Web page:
ONC Releases Healthcare Interoperability Roadmap

The Office of the National Coordinator of Health IT outlines an ambitious plan to link patients' health records across the entire medical ecosystem.

Alison Diana, Contributing Writer

June 6, 2014

3 Min Read
Karen DeSalvo envisions an interoperable<br />world of healthcare.

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The Office of the National Coordinator (ONC) for Health Information Technology (HIT) released an aggressive 10-year plan Thursday to create an interoperable network of databases that support information sharing and aggregation for patients, providers, researchers, and government.

The ONC's move is designed to reduce costs, improve population health and patient engagement, and give patients more access to and control over their data, according to its concept paper. Extending beyond healthcare facilities, this integrated health ecosystem will reward value, not volume, of care, according to the department -- a move seen as vital to the industry's evolution away from its fee-structured system.

[Switching from fee-for-service to value-based reimbursement is no easy task. See Healthcare's Big Challenge: How To Measure Value.]

This framework is consistent with recent public comments by Dr. Karen DeSalvo, National Coordinator for Health IT, including an April blog post and a May keynote presentation, in which she discussed the benefits of an interoperable healthcare system.

Industry organizations praised the framework.

"We... believe that it will be helpful for the industry to have a common understanding of what to expect as we look 10 years ahead regarding interoperability," Devin Jopp, president and CEO at the Workgroup for Electronic Data Interchange (WEDI), said in an interview. "Overall, the vision seems directionally consistent with the 2013 WEDI Report, which was issued in December of last year with the support of [then] Secretary [Kathleen] Sebelius. The 2013 WEDI Report laid out a vision for healthcare information exchange -- in order to get the right information, to the right place, at the right time."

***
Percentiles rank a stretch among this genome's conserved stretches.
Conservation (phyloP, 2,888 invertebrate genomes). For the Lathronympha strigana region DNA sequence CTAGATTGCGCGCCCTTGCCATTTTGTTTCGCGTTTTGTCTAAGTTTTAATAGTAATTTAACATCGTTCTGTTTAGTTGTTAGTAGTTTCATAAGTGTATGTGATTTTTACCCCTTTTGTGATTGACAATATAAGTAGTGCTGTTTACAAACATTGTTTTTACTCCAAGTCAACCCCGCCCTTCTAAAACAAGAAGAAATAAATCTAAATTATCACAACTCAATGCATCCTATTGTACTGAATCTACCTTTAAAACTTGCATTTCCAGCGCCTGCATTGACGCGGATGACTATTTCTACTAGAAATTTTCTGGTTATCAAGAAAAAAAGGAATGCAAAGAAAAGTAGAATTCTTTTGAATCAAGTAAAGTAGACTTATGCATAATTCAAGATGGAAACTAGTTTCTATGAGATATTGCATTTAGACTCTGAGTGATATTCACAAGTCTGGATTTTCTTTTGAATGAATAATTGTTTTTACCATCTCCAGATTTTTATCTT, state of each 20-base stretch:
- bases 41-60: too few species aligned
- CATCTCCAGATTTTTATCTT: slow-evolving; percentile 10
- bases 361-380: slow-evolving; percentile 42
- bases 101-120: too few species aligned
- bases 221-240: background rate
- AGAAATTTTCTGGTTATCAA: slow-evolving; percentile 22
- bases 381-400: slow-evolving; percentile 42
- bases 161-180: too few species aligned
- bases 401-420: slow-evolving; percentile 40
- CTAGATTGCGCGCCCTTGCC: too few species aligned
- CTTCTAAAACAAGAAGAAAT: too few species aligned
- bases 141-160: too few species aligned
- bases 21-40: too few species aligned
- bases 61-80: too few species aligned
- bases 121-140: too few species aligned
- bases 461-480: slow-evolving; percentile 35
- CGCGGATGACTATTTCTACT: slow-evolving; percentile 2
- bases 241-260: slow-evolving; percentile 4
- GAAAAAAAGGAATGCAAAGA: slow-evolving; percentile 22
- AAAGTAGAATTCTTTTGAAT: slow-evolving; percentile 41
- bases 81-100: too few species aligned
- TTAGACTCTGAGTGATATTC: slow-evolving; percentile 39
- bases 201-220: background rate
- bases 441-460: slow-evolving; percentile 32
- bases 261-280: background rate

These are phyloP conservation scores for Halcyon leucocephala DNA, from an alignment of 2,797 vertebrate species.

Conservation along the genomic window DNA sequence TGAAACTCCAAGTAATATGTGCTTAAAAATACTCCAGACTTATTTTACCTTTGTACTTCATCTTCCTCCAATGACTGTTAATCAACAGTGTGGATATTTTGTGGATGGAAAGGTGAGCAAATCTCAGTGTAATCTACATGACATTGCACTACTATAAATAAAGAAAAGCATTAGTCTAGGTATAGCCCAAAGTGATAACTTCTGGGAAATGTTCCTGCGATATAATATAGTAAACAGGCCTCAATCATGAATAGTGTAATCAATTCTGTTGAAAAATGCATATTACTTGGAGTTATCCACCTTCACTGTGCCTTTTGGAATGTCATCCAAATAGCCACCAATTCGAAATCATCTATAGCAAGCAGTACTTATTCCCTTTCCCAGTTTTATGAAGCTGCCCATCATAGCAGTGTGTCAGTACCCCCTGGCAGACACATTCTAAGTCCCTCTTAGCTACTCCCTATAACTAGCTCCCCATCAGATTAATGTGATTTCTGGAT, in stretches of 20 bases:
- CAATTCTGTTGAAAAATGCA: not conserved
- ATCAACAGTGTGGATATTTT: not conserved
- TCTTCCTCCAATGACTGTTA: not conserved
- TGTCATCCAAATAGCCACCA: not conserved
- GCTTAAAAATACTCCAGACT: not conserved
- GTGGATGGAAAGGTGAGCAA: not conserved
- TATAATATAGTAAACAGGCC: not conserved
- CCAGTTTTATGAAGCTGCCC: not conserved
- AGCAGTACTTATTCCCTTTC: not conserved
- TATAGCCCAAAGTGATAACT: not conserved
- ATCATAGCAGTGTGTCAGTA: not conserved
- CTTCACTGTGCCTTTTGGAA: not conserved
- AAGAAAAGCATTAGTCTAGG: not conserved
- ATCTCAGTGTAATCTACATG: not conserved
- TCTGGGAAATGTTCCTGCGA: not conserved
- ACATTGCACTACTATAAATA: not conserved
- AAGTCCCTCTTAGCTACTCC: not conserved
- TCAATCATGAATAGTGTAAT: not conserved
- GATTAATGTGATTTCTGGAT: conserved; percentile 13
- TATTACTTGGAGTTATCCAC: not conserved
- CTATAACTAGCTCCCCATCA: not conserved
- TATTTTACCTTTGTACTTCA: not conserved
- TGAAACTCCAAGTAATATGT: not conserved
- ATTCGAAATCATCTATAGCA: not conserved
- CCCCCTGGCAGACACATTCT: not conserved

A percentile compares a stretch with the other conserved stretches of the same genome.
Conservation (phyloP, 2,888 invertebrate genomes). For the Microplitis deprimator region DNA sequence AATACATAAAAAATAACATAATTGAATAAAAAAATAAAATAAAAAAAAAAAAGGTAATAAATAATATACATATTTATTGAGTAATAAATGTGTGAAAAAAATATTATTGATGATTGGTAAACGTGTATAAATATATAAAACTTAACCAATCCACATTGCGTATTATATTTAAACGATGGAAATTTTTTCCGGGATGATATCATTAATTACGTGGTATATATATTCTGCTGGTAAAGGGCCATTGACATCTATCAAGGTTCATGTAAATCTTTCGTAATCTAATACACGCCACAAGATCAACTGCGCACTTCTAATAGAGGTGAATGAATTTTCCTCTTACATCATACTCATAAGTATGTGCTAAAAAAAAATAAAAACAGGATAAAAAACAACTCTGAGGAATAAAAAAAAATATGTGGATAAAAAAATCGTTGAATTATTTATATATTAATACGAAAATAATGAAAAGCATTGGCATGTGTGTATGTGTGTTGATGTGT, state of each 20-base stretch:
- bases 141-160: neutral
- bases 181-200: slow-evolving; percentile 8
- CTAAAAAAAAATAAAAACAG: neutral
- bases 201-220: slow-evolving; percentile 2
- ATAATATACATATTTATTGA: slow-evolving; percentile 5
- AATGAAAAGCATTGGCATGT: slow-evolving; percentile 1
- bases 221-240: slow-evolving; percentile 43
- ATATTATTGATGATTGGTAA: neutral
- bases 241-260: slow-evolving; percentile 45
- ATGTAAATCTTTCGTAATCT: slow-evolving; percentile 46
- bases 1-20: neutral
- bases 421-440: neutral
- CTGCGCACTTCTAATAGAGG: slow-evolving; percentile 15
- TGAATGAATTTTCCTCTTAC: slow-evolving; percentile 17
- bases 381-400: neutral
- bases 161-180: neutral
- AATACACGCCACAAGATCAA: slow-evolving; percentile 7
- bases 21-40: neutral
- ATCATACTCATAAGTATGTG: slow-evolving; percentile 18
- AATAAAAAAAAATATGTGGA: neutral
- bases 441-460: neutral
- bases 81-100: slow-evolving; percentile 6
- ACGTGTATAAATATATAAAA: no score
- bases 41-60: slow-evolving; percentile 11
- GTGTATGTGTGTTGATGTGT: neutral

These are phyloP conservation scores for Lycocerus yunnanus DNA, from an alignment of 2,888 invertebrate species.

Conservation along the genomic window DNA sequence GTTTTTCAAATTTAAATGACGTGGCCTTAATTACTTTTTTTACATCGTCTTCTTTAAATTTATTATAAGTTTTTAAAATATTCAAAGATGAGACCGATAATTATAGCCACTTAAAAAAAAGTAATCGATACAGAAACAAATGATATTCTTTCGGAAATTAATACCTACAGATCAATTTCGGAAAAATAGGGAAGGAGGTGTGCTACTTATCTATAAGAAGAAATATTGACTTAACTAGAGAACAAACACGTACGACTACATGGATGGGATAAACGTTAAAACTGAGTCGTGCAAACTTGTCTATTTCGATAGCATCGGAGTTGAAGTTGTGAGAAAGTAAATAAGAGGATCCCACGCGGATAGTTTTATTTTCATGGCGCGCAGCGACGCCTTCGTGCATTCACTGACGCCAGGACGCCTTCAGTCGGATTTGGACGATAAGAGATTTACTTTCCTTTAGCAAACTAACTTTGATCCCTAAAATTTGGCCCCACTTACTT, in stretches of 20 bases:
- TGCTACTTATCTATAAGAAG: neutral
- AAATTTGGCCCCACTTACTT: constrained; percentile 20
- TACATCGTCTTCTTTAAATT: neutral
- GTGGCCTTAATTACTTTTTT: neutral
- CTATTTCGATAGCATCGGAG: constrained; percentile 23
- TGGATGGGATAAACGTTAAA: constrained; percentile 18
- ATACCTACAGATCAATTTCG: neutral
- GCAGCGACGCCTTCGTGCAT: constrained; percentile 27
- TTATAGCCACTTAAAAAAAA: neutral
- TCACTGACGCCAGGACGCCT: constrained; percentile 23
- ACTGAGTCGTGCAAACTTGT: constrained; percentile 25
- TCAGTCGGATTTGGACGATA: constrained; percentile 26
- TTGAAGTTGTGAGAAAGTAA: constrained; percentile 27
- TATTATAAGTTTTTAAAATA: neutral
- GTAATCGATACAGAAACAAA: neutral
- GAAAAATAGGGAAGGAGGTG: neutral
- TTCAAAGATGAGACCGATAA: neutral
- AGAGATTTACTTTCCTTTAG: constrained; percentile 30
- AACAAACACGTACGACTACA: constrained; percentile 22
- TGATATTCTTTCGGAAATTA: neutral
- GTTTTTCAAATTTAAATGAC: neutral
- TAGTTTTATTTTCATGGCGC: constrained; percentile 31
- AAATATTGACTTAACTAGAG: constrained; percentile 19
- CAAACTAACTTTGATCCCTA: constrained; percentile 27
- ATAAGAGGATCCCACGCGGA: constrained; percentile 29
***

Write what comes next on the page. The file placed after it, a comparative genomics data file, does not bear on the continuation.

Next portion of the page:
Likewise, Health IT Now came out in support of the ONC charter. "HITN has advocated for more robust interoperability since the Coalition began in 2007, so we applaud ONC's vision to achieve greater interoperability between now and 2024," Joel White, the organization's executive director, wrote on its website. "Interoperability is a precursor to transformation that lowers health costs, and that improves health outcomes, quality, and safety."

The ONC said the nation will achieve interoperability by focusing on five building blocks:

  1. Core technical standards and functions

  2. Certification in support of optimization and adoption of HIT products and services

  3. Privacy and security

  4. Supportive business, clinical, cultural, and regulatory environments

  5. Rules of engagement and governance

However, WEDI's Jopp said the ONC must go further. The government should adopt a standardized patient identification process across healthcare. In addition, government can do more -- perhaps in partnership with organizations such as the Louis W. Sullivan Institute for Healthcare Innovation -- to improve consumer literacy and help individuals use new healthcare technologies.

"The ONC vision, in discussing new payment models, does not discuss the need for closer integration between both clinical and administrative data," he said. "The 2013 WEDI Report recommended that the industry identify methods and standards for harmonizing clinical and administrative information reporting that would reduce data collection burden, support clinical quality improvement, contribute to public and population health, and accommodate new payment models. This closer integration is critical in order to effectively reach fee-for-value arrangements, which will require a much more complex level of quality and payment data integration."

Download Healthcare IT In The Obamacare Era, the InformationWeek Healthcare digital issue on changes driven by regulation. Modern technology created the opportunity to restructure the healthcare industry around accountable care organizations, but ACOs also put new demands on IT.

About the Author(s)

Alison Diana

Contributing Writer

Alison Diana is an experienced technology, business and broadband editor and reporter. She has covered topics from artificial intelligence and smart homes to satellites and fiber optic cable, diversity and bullying in the workplace to measuring ROI and customer experience. An avid reader, swimmer and Yankees fan, Alison lives on Florida's Space Coast with her husband, daughter and two spoiled cats. Follow her on Twitter @Alisoncdiana or connect on LinkedIn.

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